factsheet – living with a deaf cat

Living with a deaf cat
(To download this factsheet please click here)

If you are considering adopting a deaf cat, there are a few special needs the cat will have.

Living Indoors
It is very important that deaf cats live as indoors-only cats as they cannot hear danger approaching. You can always build or install a secure cat enclosure so your deaf cat can safely spend time outside. As deaf cats are commonly white, you also need to be mindful of their risk of skin cancer.

Deaf cats can often falsely be thought of as nervous or grumpy cats. This is due to the fact that they cannot hear what is going on around them and can startle easily. To avoid your cat becoming nervous, you should always try to approach them in a way that they can see you before you touch them. Also try to approach in a way that will cause a vibration on the floor, and if it is dark, switch on a light. This will stop them being surprised by your touch and harming themselves or you.

If your cat seems to be anxious or nervous try Feliway (diffuser or spray) around the home or Zylkene to help reduce stress.

Communicating with a deaf cat may seem difficult, but it doesn’t have to be. There are ways you can communicate with your deaf cat without sound. You may need to try a couple of different ways to find the right way with your cat.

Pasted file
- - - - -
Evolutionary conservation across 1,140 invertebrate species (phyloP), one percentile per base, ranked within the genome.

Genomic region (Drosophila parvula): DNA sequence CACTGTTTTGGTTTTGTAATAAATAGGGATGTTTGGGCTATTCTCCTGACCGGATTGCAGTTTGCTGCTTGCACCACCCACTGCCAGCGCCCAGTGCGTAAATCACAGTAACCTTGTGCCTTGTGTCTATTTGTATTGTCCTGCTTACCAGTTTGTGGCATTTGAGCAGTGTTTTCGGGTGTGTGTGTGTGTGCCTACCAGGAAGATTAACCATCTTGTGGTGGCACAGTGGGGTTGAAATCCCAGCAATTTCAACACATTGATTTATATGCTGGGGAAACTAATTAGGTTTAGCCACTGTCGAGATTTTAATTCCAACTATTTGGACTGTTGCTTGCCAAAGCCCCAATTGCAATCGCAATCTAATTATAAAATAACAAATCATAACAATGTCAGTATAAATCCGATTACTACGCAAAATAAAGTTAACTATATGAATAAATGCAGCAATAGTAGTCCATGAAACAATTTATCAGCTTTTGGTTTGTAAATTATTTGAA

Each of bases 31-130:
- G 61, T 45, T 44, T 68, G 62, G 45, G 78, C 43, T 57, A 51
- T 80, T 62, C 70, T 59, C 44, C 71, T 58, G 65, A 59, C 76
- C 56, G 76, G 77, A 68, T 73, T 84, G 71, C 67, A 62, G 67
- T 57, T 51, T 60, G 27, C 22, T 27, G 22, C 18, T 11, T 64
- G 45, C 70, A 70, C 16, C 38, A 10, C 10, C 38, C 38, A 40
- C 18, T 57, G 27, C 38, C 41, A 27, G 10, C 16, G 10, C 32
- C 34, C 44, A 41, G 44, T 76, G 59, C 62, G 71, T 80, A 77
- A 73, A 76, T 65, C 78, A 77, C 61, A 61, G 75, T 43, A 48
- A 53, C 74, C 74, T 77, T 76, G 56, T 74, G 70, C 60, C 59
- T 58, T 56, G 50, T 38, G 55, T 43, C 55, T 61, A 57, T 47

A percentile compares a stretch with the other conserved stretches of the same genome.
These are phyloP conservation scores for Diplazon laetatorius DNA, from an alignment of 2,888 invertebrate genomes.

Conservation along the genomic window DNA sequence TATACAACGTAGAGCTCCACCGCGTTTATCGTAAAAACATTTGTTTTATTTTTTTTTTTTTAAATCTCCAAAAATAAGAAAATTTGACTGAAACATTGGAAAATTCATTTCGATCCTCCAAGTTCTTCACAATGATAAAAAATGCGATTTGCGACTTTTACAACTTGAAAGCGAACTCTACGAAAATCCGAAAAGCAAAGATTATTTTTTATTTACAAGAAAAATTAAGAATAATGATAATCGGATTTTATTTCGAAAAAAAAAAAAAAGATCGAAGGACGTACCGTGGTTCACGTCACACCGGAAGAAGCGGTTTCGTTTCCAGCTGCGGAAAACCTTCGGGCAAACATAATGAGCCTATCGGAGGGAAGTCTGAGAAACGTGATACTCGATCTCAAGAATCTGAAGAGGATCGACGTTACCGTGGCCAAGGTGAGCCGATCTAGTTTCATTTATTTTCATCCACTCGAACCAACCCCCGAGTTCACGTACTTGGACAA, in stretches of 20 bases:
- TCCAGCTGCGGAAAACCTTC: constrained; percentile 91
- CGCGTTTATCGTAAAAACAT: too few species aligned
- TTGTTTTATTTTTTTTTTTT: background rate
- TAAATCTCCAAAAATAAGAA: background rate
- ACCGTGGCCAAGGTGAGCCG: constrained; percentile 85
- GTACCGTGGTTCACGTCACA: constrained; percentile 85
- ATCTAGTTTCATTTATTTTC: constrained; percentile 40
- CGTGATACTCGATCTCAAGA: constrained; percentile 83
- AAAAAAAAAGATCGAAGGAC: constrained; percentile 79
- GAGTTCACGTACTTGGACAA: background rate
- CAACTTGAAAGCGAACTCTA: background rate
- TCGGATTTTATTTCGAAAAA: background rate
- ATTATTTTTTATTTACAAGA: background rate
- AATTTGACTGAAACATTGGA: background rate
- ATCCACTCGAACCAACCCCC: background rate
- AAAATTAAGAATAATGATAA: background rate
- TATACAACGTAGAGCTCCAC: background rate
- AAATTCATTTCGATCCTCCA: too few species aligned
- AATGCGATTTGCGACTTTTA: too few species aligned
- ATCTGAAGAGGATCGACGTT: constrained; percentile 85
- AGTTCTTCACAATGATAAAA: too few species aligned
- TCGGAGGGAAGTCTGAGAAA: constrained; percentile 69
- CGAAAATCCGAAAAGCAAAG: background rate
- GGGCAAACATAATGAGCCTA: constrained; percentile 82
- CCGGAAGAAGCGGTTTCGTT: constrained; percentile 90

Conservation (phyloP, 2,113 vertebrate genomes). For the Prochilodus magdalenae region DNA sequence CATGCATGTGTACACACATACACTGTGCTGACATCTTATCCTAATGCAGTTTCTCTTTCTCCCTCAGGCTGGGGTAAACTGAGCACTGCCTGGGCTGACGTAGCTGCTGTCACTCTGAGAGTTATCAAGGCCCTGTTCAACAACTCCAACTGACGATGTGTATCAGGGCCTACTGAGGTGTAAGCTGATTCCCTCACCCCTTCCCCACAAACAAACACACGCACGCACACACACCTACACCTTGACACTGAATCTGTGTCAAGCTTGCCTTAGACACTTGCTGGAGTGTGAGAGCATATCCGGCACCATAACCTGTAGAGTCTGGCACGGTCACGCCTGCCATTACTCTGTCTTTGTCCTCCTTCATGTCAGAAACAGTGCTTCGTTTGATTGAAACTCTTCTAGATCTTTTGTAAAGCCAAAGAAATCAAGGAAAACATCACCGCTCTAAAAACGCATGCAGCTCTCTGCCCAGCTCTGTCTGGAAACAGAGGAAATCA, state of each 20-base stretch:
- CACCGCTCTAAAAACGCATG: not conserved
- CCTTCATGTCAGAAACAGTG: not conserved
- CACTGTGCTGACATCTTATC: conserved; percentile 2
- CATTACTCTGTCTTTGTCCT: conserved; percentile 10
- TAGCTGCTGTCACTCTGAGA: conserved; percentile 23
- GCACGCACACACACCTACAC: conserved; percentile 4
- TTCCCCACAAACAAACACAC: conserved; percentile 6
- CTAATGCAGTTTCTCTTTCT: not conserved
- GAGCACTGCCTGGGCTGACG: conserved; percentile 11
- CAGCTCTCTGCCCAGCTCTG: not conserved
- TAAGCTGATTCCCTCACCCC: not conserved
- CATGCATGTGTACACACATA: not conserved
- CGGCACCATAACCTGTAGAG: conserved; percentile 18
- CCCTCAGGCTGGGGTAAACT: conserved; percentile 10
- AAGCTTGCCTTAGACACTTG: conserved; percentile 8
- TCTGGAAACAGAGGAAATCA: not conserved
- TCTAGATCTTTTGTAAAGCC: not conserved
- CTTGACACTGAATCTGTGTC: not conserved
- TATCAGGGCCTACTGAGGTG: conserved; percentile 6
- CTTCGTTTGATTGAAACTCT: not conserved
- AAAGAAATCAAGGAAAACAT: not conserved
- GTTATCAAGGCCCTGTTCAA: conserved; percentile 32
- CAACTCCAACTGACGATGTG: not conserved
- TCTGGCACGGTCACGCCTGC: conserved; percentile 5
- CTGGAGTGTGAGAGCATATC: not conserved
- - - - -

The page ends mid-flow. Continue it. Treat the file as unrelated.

• Try establishing a number of hand signals instead of words, like sign language. Ensure you use the same signal each time and your cat will learn to respond
  • Try using light signals. For example, every time you feed the cat turn on the light twice, if you do this each time the cat will soon learn they will be fed when the light is turned on twice
  • You may need to feed the cat a food that has a stronger odour. The smell of the food will let the cat know it’s dinner time
  • Place a bell on your cat. This helps you know where the cat is and you are less likely to startle them
  • Establish a routine. Doing things at the same time each day will help the cat get into a pattern that will help them feel more relaxed
  • Timber floors. Carpet on the floor can dull vibrations so it is harder for your cat to know where you are. Timber floors carry the vibrations, giving your cat a sense of where you are in the house
  • Speak to your cat, they may not be able to hear the words, but they can feel the vibrations of you speaking or see your mouth moving and this can be comforting to many deaf cats

Get two cats
Look at getting two cats, one with hearing. The cats will be able to communicate with each other in ways we cannot and the cat with hearing can teach the deaf cat routines. If possible try and adopt a bonded pair who already know each other as they will already have a strong connection.

Living with a deaf cat needs a little extra time, so you need to give thought to the time you have available before adopting. Like all cats, deaf cats are beautiful, and deserve loving and responsible homes.

While all care has been taken in preparing this document, it is intended to provide general information only and should not be taken as constituting professional advice. Mention of a product or business does not mean endorsement by Cat Protection.